I’m certain that clergy, politicians, and news anchors all take the same course in patter. Given how often “our hearts go out to …”, one wonders if they ever stay home. Note that it’s invariably our hearts, first person plural, notwithstanding the speaker might be the only one missing a heart that day. The one thing you don’t want to hear a parishioner shout out is, “Mine doesn’t!”
Note too that one has to be careful about the right preposition. Hearts go out to, whereas thoughts and prayers go out for. This is because it would be blasphemy to be praying to the family that’s just lost a loved one. Precision of expression matters, as much in patter as in drafting tax law.
Patter is social lubrication, but only if the patteree understands it as such. If I ask you “How do you do?”, I’m waiting for you to ask me the same question. Neither of us is waiting for an answer. Nor, if I say “Pleased to meet you!” am I sharing a report on how I feel about our encounter.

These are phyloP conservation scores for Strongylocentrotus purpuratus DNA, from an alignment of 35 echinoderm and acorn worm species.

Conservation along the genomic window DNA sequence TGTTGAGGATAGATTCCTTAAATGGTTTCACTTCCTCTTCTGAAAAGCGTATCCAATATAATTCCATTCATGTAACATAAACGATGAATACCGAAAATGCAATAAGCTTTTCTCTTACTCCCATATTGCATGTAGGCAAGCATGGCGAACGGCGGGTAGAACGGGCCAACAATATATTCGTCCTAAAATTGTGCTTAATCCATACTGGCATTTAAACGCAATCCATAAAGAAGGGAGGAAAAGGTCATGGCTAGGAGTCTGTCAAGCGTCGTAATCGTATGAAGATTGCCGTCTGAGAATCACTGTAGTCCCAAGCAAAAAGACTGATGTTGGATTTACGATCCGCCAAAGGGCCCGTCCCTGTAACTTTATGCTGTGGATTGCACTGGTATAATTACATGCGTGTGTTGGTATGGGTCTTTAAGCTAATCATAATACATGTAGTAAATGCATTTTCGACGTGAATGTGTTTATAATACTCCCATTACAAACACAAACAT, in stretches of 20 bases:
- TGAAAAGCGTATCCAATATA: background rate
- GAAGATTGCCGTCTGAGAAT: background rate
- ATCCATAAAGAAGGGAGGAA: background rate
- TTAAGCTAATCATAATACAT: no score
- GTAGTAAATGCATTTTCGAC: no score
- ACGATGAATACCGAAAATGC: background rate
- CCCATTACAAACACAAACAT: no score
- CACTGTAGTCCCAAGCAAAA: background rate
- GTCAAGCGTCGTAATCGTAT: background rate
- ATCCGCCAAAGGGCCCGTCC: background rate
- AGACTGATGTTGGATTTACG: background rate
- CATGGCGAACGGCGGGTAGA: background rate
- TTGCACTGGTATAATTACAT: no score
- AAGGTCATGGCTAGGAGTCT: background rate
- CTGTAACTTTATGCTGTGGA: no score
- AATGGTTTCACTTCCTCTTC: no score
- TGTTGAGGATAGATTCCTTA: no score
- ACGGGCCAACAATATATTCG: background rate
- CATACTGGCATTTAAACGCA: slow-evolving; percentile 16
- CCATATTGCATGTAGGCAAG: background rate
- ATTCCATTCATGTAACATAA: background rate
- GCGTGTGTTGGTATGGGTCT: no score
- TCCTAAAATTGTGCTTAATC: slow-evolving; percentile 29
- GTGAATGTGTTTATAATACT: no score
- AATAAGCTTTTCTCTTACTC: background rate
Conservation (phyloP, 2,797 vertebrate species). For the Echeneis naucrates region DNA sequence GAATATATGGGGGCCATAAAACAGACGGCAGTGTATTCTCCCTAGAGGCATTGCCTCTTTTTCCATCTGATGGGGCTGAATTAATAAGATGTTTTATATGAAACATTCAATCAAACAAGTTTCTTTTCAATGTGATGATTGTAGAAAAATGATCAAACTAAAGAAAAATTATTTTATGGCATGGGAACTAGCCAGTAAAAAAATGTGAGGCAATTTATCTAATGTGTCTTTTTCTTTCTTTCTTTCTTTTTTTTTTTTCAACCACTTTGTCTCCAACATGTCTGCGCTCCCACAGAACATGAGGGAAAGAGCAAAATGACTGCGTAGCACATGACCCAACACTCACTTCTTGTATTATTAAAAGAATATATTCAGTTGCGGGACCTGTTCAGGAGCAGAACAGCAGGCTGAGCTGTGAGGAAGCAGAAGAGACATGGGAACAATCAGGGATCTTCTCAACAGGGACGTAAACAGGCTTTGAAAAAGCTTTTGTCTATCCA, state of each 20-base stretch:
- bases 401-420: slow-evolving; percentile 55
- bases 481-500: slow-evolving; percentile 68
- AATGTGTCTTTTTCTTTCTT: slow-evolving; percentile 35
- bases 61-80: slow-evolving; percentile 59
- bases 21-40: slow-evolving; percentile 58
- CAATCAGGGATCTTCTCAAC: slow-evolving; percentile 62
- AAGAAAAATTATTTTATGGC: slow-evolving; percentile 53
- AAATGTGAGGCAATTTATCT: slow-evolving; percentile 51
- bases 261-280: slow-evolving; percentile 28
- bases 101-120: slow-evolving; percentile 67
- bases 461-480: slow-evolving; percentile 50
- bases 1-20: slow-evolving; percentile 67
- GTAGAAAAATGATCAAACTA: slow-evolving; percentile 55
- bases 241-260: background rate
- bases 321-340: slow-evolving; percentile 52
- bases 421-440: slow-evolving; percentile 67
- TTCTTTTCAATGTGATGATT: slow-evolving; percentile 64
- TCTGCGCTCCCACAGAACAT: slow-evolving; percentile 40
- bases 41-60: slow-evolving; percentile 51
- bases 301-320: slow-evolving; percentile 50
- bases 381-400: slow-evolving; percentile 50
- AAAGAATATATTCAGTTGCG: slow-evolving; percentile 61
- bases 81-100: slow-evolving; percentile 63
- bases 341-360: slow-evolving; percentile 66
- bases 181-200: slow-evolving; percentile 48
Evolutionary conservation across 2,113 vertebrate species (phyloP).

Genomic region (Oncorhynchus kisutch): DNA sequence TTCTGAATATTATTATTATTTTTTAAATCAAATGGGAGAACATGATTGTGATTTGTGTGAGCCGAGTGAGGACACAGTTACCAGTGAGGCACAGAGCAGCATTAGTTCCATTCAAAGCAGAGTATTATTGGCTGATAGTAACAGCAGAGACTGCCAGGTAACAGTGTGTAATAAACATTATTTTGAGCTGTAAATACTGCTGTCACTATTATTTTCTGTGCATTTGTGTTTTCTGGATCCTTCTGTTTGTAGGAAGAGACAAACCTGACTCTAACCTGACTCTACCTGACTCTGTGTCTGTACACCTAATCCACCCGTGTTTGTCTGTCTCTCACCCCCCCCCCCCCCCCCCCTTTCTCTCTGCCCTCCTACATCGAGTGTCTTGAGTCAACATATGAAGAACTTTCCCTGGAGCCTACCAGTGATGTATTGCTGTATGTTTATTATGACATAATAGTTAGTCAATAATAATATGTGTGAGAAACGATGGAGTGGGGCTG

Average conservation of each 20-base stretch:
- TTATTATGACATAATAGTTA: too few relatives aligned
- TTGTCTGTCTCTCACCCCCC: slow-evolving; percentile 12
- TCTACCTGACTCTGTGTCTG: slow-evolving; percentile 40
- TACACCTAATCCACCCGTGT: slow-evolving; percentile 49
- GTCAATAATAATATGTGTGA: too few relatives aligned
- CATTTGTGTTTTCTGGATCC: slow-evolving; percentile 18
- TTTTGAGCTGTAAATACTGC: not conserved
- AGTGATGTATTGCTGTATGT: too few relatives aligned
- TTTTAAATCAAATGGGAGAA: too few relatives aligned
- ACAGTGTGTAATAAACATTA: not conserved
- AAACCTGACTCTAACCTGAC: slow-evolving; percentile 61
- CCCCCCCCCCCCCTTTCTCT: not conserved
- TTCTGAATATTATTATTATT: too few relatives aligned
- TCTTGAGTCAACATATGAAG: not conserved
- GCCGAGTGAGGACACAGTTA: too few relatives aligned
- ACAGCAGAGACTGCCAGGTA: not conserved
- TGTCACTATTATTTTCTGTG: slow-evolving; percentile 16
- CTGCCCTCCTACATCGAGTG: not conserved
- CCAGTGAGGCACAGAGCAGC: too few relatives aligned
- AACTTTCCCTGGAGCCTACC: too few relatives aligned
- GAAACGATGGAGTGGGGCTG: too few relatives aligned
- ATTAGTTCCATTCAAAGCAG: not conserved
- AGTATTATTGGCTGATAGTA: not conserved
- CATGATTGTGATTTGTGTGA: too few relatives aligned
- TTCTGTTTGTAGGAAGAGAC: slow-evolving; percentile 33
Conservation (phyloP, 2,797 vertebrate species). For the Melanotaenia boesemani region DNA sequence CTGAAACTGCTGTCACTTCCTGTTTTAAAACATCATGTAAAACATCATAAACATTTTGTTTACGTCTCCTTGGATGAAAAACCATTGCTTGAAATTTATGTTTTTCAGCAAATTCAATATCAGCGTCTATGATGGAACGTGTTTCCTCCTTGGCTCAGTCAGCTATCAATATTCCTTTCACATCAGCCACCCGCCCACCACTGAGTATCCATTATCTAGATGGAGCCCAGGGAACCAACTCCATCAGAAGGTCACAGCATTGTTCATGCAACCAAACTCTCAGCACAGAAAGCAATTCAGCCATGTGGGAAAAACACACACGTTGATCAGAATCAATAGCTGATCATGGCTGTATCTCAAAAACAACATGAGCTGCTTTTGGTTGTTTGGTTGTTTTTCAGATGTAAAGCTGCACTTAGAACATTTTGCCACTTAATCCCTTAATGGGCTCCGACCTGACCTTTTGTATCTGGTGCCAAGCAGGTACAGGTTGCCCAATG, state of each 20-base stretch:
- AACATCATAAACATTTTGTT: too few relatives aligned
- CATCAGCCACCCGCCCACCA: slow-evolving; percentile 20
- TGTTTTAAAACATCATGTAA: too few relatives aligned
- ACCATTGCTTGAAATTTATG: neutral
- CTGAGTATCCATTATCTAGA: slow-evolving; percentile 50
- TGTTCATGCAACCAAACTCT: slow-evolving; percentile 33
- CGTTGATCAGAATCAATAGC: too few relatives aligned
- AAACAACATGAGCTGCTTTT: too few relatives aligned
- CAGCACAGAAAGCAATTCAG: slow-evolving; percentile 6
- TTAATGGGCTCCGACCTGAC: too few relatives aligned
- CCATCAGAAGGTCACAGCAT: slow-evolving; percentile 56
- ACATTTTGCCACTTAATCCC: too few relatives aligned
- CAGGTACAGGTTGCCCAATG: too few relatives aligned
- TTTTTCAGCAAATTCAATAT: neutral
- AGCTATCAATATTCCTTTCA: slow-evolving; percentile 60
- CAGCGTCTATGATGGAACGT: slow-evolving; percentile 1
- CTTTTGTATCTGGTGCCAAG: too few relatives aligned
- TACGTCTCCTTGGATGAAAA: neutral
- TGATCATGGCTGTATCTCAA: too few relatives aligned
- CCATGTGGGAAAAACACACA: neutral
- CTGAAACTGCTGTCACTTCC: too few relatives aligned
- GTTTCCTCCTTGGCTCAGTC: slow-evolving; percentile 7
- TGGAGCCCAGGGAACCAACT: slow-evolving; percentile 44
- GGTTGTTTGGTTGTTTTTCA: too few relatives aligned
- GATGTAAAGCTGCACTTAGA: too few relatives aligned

The difficulty arises when you think you’re consoling when in fact you’re just making things worse. For example, do not say to a Holocaust survivor that those who didn’t are in the loving arms of Jesus. You might believe this asinine nonsense, but as with comedy, it helps to know your audience.
And, as with comedy, timing is everything, including for (what might be called) anti-patter. His funeral is not the time to tell your grieving mother that he was sexually molesting you since you were five. Save it for the reading of the will.
And speaking of pedophilia, be especially careful about reciting mantras like, “The state has no right to tell you who you should love.”
As I tell my students, make sure you can stand by your quantifiers. And your modals. Smoking can harm your baby has about as much argumentative force as sneezing might provoke an attack from Mars.
As I say, precision of expression matters, the only exception being love talk. When you assure your aging wife, “Darling, you’re still the most beautiful woman in the world!”, do not stop, think, and then add, “to me”.
Enough for today. Tomorrow we’ll carry on our discussion of hyperbole. In the meantime, don’t forget there’ll be a surprise exam sometime next week.